Good news: there is going to be a consultation in Scotland on the ban on gay conversion therapy. Bad news: there is going to be a consultation in Scotland on the ban on gay conversion therapy. This is both good and bad news because the consultation will give us the opportunity to talk about gay “remedies” and what to do about them. But consultations can also be a sign that politicians are trying to shirk their promises. It is slow presented as rapid, stasis as movement, inaction as action.
We already know this from the trans rights situation in Scotland and the rest of the UK, in particular the proposal to change the law to allow trans people to identify their own gender. There have already been two consultations on the subject in Scotland, the second of which was launched after the first showed overwhelming support for a change in the law. The results of the second consultation were then to be “analyzed”; the government then said there would be no bill before the 2021 election due to the pandemic. And that’s how the clock is ticking.
I’m sorry to say it’s easy to see the same thing happening with gay conversion therapy. Nicola Sturgeon has said she will take action, most recently in April when she said the government would introduce legislation to end the practice. But the Prime Minister’s big promise came in the fine print. The law would be amended, she said, “if the UK government does not take serious action” and “as far as the powers of the Scottish Parliament permit”. It has also now emerged that there is going to be a consultation on the matter, which should set off a horn or two for people who think action is going to be taken anytime soon.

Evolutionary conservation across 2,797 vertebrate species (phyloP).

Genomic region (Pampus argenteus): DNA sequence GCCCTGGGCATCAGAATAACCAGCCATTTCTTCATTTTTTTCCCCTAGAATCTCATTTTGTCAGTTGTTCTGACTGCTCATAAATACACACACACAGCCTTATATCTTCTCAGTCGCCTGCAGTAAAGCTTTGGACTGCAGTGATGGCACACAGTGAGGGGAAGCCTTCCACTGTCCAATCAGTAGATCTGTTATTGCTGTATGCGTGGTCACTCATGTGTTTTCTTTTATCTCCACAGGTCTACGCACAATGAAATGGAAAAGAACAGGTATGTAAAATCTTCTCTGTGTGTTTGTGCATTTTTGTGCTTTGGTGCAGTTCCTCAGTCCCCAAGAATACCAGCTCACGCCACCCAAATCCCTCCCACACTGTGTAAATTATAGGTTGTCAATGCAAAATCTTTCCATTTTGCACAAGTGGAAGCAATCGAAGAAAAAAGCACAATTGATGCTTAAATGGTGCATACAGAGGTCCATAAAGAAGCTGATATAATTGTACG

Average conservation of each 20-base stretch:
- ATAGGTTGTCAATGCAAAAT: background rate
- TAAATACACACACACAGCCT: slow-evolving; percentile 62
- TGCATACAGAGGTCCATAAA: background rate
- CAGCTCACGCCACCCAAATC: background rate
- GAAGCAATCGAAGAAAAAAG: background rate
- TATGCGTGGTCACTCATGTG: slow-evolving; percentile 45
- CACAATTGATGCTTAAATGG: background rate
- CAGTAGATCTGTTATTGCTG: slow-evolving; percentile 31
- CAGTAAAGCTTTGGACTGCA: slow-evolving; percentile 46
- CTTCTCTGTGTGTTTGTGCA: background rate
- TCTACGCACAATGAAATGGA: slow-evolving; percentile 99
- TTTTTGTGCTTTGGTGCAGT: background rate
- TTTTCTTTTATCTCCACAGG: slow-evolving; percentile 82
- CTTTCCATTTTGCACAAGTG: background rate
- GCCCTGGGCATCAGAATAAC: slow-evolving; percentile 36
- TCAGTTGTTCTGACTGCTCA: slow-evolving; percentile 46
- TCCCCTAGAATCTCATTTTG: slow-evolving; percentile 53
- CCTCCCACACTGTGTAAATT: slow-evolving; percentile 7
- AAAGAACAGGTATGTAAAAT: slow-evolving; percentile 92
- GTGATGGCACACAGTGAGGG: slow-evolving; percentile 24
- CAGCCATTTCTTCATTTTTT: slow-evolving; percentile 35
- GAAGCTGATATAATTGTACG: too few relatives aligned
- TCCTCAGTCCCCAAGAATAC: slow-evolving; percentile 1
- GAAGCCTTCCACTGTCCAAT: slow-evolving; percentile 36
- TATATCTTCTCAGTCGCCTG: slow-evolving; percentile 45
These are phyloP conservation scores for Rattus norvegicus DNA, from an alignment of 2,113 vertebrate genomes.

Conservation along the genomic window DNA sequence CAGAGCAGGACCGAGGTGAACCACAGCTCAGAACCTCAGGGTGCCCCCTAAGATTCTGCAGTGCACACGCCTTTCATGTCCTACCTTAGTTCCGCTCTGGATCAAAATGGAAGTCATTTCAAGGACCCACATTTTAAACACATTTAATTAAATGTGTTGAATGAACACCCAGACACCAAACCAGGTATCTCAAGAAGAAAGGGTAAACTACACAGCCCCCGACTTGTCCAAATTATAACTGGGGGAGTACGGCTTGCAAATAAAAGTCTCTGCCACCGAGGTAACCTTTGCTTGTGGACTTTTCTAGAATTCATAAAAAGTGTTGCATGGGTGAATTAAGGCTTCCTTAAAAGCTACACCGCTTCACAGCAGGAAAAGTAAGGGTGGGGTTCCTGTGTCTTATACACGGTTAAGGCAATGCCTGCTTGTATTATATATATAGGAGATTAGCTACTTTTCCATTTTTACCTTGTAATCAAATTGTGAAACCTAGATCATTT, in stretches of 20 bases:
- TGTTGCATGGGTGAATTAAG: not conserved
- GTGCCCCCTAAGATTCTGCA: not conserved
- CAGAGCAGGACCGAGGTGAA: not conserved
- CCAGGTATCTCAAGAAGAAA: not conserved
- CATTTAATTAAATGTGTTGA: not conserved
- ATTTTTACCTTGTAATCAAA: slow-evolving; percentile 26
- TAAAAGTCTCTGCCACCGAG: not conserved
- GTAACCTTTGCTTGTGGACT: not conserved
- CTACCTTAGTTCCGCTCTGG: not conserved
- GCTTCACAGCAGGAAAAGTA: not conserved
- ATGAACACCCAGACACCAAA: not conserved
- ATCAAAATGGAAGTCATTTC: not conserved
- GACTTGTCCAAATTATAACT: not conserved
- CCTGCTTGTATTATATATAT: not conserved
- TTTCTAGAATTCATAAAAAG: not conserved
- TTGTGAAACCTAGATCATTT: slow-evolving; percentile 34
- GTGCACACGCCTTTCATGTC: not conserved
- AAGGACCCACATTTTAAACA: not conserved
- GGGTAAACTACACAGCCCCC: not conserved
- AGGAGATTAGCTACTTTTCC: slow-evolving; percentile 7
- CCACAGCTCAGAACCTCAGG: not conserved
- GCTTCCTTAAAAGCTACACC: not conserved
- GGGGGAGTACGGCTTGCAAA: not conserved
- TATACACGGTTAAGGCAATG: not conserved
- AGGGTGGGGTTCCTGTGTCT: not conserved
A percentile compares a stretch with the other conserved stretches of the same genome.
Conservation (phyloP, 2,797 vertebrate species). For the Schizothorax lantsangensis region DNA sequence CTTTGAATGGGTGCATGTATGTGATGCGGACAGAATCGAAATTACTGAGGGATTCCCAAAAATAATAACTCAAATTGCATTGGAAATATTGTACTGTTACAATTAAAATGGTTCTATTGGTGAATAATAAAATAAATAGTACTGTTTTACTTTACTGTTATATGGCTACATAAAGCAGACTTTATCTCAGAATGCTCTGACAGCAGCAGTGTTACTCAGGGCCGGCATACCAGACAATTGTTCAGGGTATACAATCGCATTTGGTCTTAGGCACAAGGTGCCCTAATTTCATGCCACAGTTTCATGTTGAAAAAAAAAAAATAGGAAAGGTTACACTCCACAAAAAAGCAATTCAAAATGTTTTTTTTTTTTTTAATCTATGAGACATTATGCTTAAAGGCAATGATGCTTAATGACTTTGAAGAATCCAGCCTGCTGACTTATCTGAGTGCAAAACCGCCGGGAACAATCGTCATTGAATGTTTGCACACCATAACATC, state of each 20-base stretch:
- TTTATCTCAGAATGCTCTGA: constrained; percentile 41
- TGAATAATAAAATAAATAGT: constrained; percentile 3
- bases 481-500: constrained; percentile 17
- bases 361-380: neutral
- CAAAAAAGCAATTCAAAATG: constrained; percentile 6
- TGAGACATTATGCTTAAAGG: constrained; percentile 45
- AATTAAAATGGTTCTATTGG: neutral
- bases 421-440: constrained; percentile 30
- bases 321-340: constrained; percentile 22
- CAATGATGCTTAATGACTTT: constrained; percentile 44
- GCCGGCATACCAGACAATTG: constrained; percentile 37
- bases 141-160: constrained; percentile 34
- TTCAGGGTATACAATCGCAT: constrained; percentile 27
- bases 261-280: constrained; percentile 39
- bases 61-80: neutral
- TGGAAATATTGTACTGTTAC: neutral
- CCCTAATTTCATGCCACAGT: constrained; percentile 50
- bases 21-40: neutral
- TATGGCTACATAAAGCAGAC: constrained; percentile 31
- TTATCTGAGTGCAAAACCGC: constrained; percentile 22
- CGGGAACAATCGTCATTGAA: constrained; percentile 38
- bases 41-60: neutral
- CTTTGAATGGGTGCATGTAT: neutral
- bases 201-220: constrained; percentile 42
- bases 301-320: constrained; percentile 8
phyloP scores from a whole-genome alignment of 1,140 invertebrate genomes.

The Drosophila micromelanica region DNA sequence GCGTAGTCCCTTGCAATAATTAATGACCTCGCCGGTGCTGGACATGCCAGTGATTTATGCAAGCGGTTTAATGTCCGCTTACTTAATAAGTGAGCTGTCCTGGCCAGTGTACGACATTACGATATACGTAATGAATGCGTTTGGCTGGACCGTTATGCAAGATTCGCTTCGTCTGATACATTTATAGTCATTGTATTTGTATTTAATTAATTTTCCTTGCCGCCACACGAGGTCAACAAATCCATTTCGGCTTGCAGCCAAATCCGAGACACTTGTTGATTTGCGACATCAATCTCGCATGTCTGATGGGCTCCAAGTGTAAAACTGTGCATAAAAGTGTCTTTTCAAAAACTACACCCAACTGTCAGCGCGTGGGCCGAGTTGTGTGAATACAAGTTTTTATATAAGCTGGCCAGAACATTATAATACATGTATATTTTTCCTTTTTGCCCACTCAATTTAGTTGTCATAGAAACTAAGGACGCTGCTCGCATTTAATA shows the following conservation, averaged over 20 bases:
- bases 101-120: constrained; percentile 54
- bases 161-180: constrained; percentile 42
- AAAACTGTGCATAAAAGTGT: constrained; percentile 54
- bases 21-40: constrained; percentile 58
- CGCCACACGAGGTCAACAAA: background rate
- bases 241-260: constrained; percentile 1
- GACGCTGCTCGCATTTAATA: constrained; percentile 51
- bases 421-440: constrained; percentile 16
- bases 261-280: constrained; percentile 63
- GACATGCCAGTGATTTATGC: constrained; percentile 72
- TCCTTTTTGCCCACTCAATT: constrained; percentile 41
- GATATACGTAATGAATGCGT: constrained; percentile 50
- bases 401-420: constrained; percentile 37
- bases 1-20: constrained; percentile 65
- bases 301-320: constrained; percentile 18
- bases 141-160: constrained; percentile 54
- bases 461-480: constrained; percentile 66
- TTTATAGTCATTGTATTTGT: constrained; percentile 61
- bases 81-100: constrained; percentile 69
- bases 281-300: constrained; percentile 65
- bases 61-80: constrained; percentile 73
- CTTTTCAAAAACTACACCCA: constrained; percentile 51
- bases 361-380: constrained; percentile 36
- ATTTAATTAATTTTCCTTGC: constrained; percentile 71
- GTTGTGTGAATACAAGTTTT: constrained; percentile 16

This time around, the consultation will be led by the Scottish Parliament’s Equality, Human Rights and Civil Justice Committee, whose chairman, Joe FitzPatrick of the SNP, said the committee wanted suggestions on the next steps. “We especially want to know who you think we should talk to about this important issue,” he said, “and who we need to hear from.” The goal, he said, was to determine whether making conversion therapy a criminal offense was the right course to take.
But why the committee, encouraged by the government behind the scenes, should go through such a process, is unclear. The Prime Minister’s opinions are beyond doubt; there is also a considerable body of evidence already. I recommend Garrard Conley’s Boy Erased book. My colleague Susan Swarbrick also spoke with one of the people who went through the process, John Pendal, who was told he had to “pray to gay people” every day for seven years. I also heard and saw it myself during an Alpha class: the founder, Nicky Gumbel, told me that practicing homosexuality is a sin and that the only way to be gay and Christian is to be single forever.
I would have thought that in a progressive country a consultation on protecting homosexuals from such practices would be pointless, but this is happening for the same reasons that a consultation has taken place – twice – on trans rights. The SNP has a difficult balance to strike between its progressives and social conservatives, especially among members of the Catholic Church in Scotland, who have been accused of promoting gay conversion by engaging in a program that advises gay people to stay single. And so, rather than big steps forward, the SNP is rather taking small steps. Or start consultations.